In 1994, this programme commenced with the title
"Technology Foresight" and consequently many participants
from industry were senior engineers, technologists and scientists.
These people generally were familiar with the national science
base and the Research Councils. Participants were well chosen
to analyse technological matters and the interrelationship between
industry's technology needs, opportunities and the science base.
However, as discussed above, business success requires a global
presence, in-depth market knowledge, in-depth competitor knowledge,
insight to investor expectations and insight to employee motivations
These broader business, economic and social
factors form an essential bridge between technological success,
business success and wealth creation. In retrospect, it seems
that although these broader business issues were addressed, many
people in industry saw Foresight as a solely technological exercise.
It is possible that the Programme would have gained from greater
involvement of those in business with skills in marketing, finance,
commercial law and personnel for example. Similarly a greater
range of academic and science-base disciplines could have been
drawn into the studies. Despite these limitations, the first Foresight
Programme was a great success in developing dialogue and a shared
vision between industry and academe.
The current Foresight Programme has learned
from the first exercise and has a wider range of participants.
It is important to stress that from Marconi's viewpoint the Programme
must have long-term vision, be global in outlook, and involve
a wide community to examine the many drivers of change. Foresight
should inform scenario studies and should inform broad areas of
policy; it is not about "picking winners".
A key measure of the impact of the 1993 White
Paper is associated with communication and dialogue. This includes
the communication between people in the national SET base and
people in business. It appears that communication between technologists,
in their specialist disciplines, has substantially increased;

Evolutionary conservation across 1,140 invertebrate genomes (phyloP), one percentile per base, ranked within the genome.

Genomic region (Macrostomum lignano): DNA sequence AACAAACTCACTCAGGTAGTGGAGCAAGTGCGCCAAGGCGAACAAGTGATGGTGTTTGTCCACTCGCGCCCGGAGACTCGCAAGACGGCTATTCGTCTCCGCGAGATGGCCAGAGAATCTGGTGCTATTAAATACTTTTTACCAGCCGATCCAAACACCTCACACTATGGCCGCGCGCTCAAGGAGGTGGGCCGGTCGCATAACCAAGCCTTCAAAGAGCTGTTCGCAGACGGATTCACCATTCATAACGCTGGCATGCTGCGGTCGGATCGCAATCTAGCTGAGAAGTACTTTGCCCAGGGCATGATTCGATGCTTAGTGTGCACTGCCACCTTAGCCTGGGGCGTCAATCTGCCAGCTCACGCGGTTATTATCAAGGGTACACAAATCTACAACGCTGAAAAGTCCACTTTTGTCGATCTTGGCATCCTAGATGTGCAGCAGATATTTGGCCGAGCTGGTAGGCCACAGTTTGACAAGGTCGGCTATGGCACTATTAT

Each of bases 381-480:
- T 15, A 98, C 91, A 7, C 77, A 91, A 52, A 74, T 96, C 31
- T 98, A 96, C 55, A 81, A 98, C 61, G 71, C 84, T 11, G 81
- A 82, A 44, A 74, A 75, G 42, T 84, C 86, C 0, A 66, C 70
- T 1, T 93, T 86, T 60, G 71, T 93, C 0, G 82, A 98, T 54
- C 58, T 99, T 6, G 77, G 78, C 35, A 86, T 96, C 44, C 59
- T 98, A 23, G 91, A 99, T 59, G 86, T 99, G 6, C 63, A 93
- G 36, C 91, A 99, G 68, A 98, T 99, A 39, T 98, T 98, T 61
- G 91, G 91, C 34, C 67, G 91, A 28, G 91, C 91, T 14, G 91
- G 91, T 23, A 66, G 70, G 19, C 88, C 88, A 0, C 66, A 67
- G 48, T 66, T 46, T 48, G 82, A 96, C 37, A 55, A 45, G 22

through the Foresight Programme for example. It is less clear
whether the much-needed interdisciplinary communication has increased.
The Science and Technology Committee refer to
the Government's recent consultation on Science and Innovation
Strategy. The outline of plans is good, but the plans should recognise
the following issues:
Innovation and competitiveness result from the
flow of knowledge and knowledgeable people between the SET base
and industry. Knowledgeable people are the most valuable national
asset and business asset. Science and Innovation Strategies must
therefore relate to the motivation, culture and reward of individuals.
The public perception of science, engineering and technology is
poor and the number of entrants to a career in SET is declining.
Publicity campaigns, for example some excellent individual projects
by the British Association for the Advancement of Science or by
the professional institutions, are generally too small and inadequately
co-ordinated. There is a vital need for a large-scale SET publicity
programme to demonstrate nationally, and ideally internationally,
the UK's achievements and exciting prospects for a rewarding career.
The world is rapidly being transformed by the
"e-revolution". The SET base needs a strategy to use
these new technologies to improve research effectiveness; for
example by increasing the efficiency of scientific information
processing. The science base must also use these technologies
to improve their outreach and partnerships with business. Internet
and Grid information systems should be exploited in "virtual
networks" for interdisciplinary or inter-institution SET
research programmes. These networks should at first be developed
locally, as huge, cohesive but distributed "knowledge nodes"
equal to, or better than, the largest research institutions in
the world. When developed, the powerful national knowledge nodes
should be extended internationally.
UK SET strengths and strategies must be benchmarked
against the best international sources. However, it is not enough
to compare the contents of one laboratory bench with the contents
of another, or to compare the publications and citations of individuals
or teams. To assess the economic and social value it is necessary
to compare technology exploitation routes and processes. This
is a challenging task, and requires a wide range of skills.
Where possible, higher and further education
courses for science, engineering and technology should include
a business context or a review of the many factors that bridge
technological innovation and economic or social success. Industry
needs skilled scientists and engineers, but to be effective in
wealth creation they must have additional competencies.